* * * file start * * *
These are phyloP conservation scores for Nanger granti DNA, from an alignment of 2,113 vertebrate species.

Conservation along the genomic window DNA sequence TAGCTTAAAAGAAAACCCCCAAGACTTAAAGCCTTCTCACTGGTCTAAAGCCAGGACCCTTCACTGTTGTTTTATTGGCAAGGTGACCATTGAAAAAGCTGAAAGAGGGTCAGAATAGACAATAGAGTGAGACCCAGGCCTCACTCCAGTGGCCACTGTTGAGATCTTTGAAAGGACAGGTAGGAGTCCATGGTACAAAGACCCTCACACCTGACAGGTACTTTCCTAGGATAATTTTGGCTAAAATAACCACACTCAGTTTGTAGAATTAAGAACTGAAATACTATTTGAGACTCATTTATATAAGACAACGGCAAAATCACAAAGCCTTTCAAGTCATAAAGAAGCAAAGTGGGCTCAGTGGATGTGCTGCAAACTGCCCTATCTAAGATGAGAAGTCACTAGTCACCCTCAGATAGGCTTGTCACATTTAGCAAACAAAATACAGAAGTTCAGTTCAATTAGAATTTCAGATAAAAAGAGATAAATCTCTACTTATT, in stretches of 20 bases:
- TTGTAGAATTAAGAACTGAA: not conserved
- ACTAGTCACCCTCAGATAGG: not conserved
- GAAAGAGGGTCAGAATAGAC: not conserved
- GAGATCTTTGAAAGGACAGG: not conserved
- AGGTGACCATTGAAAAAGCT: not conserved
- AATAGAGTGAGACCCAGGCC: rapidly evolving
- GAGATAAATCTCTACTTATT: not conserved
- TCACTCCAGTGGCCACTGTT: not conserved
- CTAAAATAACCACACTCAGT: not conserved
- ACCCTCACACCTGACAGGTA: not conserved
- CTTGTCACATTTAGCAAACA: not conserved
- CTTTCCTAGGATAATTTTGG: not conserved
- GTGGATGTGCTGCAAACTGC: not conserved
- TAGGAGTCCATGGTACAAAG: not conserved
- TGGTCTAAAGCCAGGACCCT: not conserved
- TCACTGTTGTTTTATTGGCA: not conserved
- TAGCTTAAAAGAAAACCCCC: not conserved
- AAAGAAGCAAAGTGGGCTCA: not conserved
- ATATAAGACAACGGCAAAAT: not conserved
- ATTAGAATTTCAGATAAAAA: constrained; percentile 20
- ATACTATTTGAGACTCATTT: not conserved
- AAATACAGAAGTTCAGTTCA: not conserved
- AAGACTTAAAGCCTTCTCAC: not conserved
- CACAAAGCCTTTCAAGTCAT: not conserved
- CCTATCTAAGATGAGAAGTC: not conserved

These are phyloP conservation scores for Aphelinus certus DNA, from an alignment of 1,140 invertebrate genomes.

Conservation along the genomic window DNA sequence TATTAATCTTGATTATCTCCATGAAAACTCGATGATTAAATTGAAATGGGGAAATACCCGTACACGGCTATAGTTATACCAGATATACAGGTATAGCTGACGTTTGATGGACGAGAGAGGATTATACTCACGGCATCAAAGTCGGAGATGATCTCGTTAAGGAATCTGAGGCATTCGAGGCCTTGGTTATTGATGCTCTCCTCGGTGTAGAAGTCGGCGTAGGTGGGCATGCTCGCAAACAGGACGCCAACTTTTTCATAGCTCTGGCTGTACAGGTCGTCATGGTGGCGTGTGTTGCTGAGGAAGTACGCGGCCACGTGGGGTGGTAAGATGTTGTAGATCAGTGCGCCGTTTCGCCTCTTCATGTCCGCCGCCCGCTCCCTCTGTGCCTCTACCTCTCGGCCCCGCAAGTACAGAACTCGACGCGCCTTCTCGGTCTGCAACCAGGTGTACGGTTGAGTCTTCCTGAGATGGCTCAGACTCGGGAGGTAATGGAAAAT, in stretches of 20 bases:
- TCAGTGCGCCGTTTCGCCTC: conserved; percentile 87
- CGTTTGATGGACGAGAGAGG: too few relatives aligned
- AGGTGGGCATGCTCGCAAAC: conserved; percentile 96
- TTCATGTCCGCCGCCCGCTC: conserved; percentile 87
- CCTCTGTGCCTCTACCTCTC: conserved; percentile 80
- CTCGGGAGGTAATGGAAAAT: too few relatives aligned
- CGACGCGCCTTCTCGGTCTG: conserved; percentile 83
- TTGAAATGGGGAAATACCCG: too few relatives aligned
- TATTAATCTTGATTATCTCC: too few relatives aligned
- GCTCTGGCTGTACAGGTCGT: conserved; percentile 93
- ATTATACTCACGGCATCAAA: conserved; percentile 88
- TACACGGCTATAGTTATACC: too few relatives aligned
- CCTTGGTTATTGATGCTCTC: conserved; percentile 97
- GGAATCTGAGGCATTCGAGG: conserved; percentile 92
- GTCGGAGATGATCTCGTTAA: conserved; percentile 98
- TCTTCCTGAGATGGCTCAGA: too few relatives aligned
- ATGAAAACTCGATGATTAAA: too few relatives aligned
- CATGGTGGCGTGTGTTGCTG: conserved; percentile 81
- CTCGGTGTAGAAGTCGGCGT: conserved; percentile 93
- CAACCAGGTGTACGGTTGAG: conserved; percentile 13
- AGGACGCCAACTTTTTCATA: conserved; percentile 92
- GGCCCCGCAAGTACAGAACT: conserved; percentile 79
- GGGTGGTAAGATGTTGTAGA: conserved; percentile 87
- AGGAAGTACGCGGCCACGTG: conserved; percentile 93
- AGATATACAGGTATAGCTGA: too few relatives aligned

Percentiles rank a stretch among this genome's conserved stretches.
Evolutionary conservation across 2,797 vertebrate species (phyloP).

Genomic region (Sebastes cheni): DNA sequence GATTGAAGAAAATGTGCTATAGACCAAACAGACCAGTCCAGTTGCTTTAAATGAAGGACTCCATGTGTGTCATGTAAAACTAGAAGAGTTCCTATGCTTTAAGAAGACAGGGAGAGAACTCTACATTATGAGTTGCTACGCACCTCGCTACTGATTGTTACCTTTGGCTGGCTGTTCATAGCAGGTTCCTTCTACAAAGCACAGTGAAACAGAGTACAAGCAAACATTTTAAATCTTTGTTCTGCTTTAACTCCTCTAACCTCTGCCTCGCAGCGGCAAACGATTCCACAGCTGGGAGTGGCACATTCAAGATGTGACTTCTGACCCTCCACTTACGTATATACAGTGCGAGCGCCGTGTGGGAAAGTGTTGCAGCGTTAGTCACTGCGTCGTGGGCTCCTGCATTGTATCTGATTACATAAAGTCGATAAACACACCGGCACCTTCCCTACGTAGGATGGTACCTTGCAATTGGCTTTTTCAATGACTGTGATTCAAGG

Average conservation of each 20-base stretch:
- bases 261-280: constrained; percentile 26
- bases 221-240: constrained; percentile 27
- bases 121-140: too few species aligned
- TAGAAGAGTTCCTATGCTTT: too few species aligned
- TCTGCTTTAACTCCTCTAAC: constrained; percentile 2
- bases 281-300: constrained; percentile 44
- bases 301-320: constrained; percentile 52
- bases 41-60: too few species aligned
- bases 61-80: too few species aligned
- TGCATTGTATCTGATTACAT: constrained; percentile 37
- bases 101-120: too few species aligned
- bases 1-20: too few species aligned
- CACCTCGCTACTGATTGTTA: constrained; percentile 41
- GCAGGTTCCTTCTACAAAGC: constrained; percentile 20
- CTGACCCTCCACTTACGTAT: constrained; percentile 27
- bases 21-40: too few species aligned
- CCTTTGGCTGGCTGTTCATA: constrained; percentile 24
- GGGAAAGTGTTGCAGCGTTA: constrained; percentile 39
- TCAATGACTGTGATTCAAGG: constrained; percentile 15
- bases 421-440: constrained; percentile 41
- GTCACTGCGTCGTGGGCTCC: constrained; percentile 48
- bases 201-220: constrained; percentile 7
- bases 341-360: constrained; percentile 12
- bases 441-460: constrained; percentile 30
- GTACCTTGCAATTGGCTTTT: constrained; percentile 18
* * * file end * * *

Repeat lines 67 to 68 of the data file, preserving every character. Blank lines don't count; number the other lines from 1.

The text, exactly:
- bases 61-80: too few species aligned
- TGCATTGTATCTGATTACAT: constrained; percentile 37